Manufacturers Need New Revenue Streams
Product revenues in developed economies are stagnating. This can be attributed to two reasons. The macro-economic situation and the fact that developed markets are saturated. In pockets where volumes can still be depended upon, margins are under pressure. For OEMs, especially those in energy management, agro machinery, construction equipment, consumer durables, heavy equipment and building control systems, the uncertainty in developed markets has signaled a slow down on CAPEX. However, with continuous product sales over decades, manufacturers can devise ways to target service revenues from their installed base for business growth.
For them, the large installed base across multiple geographies presents the opportunity to connect with customers, tap service revenues, as well as improve loyalty. This could be by offering maintenance contracts/renewals, extended warranties, service plans, repairs and refurbishing, consumables/spare part sales, training and consulting, as well as end-of-life services. There are additional opportunities to retrofit and modernize the asset for existing customers. But these revenues are slipping through the fingers. With inadequate visibility into the installed base data, tapping the installed base service revenue is a challenge.
For the manufacturing industry, the urgency has always been on the product sales front. Service was not seen as a major source of revenue and was, therefore, ignored or managed largely through a network of shifting and changing partnerships. Yet another challenge has been the spate of acquisitions over the years which have led to fragmented IT systems that would have otherwise ensured a single source of (customer) truth. These factors have resulted in less-than-effective systems and processes to capture, update and retain customer information, product usage, product performance and service records. In other words, precious service revenues are being lost because manufacturers are unable to accurately identify the service needs of their installed base.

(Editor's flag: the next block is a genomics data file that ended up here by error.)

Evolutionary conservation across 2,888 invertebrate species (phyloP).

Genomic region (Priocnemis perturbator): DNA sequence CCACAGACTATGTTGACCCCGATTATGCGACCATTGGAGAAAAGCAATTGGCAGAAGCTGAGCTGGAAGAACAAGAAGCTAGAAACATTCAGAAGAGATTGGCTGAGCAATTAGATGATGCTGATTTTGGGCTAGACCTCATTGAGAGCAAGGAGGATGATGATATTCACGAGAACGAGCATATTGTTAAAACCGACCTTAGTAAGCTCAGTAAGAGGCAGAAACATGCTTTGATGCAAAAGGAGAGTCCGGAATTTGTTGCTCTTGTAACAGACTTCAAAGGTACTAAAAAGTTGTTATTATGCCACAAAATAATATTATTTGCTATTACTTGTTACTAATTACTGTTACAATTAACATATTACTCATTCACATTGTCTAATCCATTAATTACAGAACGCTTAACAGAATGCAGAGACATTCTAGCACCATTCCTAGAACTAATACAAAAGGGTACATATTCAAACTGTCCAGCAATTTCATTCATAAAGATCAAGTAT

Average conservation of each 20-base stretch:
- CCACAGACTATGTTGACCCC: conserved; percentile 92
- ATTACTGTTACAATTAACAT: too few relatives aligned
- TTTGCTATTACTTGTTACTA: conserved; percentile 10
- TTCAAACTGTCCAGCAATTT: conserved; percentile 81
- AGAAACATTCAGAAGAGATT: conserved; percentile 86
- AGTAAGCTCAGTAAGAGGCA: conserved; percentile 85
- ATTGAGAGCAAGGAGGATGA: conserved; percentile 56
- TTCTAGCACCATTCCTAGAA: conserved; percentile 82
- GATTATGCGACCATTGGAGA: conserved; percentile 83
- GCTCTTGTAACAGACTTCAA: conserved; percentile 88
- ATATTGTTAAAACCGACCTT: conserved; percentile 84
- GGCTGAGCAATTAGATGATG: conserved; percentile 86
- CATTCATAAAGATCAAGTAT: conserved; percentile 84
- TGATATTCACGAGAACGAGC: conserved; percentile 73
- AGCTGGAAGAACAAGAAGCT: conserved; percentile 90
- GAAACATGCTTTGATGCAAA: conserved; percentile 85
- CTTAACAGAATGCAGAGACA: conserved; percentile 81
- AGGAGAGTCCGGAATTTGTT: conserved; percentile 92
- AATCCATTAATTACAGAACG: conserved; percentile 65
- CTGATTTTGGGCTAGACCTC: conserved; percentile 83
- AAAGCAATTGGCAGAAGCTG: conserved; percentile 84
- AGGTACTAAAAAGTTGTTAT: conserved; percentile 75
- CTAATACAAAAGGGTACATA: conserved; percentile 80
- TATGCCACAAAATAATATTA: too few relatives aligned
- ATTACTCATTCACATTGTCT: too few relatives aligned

Data Spread Wide and Thin
For most OEMs, there are several hurdles to build a consolidated and dependable view of their installed base. This information is the foundation of a strong aftermarket service system.
The reality is that customer data is spread across multiple ERPs, CRM systems and different geographies. Several stakeholders touch the assets across their lifecycle, leading to disorganized and imperfect customer data. Repair centers offer repair services, warehouses dispatch spares, field tech workers examine and attend to the product, while the customer reaches out to contact centers that belong to different entities in the product value chain. The overall outcome is customer and product data that needs considerable effort to consolidate, clean up and enhance. This inhibits the OEM’s ability to offer post-sales services and derive value.
Additionally, complexities in a global supply chain make tracking assets a real challenge. Order could be placed on the parent company, get manufactured and shipped from another country, and could be handled by a sales center or external partner before it reaches the end customer. Along this chain, information related to the customer could be captured in different formats and different languages. Often, there is significant information loss about the end customer and the location of the equipment and other asset details. When equipment is moved by the customer to a new location or it becomes part of a merger or an acquisition, the gaps in information become larger.